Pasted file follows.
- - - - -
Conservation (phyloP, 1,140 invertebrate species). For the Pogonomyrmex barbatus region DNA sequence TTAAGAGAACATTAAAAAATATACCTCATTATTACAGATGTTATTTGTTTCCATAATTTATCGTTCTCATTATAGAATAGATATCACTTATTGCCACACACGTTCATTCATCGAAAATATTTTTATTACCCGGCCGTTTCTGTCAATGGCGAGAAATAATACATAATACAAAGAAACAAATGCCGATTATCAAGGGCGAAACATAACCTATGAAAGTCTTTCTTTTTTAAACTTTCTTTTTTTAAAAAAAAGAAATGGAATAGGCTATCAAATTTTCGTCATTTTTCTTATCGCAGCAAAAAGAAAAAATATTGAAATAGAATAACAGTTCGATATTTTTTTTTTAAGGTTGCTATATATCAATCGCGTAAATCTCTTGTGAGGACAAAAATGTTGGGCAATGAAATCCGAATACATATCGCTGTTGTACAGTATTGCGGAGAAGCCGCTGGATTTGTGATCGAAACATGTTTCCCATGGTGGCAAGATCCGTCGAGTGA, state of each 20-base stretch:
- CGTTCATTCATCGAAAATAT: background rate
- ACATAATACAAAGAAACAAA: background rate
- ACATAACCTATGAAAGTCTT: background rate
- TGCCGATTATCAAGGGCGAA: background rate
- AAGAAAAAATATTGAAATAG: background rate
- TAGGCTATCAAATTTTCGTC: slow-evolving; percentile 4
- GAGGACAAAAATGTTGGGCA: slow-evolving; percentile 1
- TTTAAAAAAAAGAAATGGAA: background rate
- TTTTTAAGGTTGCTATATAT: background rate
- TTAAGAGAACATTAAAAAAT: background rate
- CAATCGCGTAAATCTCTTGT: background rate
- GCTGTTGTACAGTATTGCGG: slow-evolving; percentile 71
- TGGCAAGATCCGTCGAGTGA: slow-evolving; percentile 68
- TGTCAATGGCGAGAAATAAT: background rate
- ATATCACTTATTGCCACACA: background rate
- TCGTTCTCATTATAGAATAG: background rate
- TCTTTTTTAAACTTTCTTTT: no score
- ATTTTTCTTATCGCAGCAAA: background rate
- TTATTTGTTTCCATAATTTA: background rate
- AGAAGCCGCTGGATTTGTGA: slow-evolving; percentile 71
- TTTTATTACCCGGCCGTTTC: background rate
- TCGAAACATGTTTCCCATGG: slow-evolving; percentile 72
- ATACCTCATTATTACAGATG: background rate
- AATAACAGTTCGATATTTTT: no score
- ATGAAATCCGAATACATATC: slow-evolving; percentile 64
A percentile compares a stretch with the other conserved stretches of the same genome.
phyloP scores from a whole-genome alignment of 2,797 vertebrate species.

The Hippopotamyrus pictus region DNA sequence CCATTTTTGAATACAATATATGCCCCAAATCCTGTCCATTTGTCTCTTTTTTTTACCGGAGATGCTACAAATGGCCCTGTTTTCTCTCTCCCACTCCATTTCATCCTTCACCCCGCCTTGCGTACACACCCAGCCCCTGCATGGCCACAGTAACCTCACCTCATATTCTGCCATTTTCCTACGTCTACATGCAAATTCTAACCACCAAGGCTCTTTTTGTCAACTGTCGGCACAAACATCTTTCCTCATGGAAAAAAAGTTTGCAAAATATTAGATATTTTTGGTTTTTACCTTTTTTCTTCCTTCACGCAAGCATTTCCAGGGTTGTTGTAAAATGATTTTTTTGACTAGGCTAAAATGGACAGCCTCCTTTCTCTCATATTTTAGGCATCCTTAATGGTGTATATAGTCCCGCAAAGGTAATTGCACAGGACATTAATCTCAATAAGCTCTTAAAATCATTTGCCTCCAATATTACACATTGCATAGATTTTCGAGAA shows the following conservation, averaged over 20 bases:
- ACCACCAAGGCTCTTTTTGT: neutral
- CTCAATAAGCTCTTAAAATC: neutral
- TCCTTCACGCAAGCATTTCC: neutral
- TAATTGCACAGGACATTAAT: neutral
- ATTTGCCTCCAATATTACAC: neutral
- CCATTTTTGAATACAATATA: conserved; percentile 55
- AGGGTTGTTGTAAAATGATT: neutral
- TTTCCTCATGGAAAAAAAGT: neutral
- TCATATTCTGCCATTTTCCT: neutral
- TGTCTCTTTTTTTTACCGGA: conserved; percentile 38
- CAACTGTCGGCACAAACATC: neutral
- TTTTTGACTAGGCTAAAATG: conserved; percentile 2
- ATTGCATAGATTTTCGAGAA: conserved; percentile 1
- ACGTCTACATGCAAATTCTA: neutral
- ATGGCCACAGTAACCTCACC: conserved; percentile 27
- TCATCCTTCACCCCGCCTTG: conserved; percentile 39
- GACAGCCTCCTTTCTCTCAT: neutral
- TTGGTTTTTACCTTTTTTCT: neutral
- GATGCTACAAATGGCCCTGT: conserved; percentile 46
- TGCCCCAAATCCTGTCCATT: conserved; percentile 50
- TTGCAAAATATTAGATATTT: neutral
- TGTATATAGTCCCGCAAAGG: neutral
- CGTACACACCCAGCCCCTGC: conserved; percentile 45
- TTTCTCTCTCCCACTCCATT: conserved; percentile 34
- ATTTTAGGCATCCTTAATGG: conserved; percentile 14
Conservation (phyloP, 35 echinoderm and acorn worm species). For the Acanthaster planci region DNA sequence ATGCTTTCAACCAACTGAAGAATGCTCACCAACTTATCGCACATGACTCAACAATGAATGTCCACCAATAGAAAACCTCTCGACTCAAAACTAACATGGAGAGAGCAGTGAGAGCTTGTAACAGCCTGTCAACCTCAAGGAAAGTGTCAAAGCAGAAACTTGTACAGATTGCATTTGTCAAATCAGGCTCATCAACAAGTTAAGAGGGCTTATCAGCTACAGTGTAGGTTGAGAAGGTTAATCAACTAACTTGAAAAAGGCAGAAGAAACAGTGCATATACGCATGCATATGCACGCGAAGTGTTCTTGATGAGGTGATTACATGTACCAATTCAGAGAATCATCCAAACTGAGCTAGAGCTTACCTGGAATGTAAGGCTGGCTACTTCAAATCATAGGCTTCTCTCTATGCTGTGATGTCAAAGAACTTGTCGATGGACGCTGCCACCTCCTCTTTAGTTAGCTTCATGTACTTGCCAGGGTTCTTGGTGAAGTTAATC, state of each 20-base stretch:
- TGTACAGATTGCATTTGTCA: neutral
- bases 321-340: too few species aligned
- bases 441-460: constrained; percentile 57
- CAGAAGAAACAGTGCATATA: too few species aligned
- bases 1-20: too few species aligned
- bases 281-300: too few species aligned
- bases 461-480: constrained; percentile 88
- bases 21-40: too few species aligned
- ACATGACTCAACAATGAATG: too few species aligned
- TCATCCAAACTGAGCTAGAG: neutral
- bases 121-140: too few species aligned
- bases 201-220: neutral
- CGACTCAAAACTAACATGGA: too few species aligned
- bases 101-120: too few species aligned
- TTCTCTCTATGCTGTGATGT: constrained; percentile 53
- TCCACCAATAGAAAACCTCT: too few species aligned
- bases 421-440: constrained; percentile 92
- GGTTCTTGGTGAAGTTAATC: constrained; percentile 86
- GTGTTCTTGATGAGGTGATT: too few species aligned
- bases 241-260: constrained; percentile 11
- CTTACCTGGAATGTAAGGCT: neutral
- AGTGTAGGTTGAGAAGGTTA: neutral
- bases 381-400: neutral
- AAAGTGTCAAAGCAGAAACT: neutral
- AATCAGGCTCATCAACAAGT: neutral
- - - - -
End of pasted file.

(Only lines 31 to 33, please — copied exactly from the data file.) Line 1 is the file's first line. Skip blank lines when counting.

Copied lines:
- CTCAATAAGCTCTTAAAATC: neutral
- TCCTTCACGCAAGCATTTCC: neutral
- TAATTGCACAGGACATTAAT: neutral